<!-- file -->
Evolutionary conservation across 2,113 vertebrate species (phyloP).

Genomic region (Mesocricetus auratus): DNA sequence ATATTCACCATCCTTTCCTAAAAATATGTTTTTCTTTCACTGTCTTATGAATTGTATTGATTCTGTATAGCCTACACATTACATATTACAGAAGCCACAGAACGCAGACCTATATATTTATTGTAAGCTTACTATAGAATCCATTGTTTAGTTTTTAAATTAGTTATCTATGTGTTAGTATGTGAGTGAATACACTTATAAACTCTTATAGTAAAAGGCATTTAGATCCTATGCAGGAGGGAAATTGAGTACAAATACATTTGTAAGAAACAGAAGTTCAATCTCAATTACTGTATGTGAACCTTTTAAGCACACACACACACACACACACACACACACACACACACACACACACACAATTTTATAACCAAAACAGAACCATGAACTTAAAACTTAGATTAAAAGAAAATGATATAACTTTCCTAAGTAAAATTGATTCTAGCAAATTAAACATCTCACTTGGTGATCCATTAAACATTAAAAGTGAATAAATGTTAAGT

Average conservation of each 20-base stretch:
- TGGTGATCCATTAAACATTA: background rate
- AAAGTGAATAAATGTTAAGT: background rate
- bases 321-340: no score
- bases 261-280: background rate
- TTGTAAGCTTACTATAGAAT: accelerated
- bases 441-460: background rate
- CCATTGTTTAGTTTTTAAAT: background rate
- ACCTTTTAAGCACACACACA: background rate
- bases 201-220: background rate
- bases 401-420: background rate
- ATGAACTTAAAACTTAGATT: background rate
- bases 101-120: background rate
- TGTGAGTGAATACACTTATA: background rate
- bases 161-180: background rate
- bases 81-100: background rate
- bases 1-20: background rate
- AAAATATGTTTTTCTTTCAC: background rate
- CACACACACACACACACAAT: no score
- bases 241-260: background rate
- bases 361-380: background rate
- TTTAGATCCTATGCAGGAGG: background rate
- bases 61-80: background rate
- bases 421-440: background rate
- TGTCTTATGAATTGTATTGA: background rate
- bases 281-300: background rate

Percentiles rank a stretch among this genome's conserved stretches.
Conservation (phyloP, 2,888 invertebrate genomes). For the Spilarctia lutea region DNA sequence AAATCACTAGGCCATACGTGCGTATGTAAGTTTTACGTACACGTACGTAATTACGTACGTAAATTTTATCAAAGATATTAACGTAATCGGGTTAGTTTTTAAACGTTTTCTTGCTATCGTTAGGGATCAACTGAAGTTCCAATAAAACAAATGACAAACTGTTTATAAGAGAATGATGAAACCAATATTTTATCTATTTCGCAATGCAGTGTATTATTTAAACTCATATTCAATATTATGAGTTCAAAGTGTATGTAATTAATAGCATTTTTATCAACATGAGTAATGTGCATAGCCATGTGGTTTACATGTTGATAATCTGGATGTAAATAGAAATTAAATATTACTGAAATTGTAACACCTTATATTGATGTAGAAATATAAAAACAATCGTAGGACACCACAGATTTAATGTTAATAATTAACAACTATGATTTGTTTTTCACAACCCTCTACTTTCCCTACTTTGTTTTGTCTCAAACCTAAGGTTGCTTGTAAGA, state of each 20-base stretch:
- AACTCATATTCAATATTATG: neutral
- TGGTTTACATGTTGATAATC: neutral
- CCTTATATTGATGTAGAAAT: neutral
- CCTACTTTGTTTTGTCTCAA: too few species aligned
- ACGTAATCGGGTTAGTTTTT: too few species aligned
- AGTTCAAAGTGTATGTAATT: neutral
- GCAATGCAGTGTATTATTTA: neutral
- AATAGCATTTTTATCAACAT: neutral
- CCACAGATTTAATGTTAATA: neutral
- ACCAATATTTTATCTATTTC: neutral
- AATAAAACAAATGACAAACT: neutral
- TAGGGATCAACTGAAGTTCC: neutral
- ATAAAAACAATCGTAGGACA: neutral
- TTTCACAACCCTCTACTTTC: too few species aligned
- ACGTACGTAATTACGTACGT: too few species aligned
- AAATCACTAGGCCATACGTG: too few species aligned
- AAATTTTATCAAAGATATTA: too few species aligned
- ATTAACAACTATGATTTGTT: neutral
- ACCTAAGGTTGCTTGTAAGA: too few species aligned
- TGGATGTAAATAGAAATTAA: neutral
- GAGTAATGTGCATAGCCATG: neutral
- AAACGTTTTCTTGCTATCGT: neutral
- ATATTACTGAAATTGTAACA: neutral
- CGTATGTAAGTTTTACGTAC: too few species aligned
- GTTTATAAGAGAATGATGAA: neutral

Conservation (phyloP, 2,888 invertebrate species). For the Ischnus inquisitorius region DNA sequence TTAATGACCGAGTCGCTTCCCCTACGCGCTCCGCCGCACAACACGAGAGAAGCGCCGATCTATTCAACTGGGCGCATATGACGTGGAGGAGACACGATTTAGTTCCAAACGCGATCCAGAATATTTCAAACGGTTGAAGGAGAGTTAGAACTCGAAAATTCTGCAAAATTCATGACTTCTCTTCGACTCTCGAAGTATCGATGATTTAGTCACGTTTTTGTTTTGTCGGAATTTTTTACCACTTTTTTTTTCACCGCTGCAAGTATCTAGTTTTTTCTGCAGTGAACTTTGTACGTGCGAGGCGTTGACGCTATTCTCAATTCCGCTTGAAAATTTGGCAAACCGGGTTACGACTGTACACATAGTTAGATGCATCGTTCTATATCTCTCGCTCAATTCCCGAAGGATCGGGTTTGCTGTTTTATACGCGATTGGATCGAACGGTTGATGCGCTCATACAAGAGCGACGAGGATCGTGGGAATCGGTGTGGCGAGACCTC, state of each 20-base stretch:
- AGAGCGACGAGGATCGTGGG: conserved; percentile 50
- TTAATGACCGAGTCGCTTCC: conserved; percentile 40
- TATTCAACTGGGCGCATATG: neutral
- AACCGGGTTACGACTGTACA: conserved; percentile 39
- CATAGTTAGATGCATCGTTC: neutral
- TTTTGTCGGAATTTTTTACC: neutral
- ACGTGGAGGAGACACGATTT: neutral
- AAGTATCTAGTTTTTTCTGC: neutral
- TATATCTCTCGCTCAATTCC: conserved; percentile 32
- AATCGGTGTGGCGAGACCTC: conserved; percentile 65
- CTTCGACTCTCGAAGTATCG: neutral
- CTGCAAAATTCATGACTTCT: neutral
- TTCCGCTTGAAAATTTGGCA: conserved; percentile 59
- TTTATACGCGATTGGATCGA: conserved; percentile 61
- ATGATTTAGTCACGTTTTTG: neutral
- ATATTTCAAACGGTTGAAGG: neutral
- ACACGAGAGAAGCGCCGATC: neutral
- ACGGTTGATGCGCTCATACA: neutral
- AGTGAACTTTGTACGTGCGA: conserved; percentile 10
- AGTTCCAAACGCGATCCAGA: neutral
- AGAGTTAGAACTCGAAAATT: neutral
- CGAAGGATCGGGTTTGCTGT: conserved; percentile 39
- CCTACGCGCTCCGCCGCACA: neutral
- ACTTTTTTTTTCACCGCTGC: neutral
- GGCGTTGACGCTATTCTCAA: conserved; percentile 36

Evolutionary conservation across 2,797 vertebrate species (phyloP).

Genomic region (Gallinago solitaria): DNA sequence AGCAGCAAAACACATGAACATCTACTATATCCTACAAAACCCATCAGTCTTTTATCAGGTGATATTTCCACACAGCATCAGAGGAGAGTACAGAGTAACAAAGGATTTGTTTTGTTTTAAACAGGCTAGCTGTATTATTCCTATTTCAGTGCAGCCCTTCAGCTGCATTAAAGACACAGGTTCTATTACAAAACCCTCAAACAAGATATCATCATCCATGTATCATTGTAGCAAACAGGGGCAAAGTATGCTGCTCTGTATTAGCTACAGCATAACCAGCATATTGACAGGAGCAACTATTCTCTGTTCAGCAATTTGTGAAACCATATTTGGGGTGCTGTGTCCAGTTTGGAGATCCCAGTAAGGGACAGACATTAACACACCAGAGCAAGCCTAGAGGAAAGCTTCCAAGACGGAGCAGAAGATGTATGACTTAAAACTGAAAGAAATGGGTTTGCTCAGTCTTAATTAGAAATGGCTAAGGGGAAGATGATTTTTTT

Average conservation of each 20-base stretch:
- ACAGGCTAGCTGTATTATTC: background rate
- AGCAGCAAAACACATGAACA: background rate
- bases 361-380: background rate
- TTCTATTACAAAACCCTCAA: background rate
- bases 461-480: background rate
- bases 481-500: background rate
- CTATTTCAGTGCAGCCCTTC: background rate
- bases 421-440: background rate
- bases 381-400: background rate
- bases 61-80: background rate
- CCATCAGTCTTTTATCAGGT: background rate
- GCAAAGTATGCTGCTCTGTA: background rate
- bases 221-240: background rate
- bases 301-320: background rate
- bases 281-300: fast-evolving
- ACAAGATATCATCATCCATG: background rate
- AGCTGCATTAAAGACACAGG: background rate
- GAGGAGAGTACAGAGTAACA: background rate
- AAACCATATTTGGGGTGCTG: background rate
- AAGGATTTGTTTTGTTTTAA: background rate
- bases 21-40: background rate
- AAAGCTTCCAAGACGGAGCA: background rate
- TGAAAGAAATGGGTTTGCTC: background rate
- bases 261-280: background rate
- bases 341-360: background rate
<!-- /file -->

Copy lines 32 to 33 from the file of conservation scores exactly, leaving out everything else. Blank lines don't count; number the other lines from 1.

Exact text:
- TGGTTTACATGTTGATAATC: neutral
- CCTTATATTGATGTAGAAAT: neutral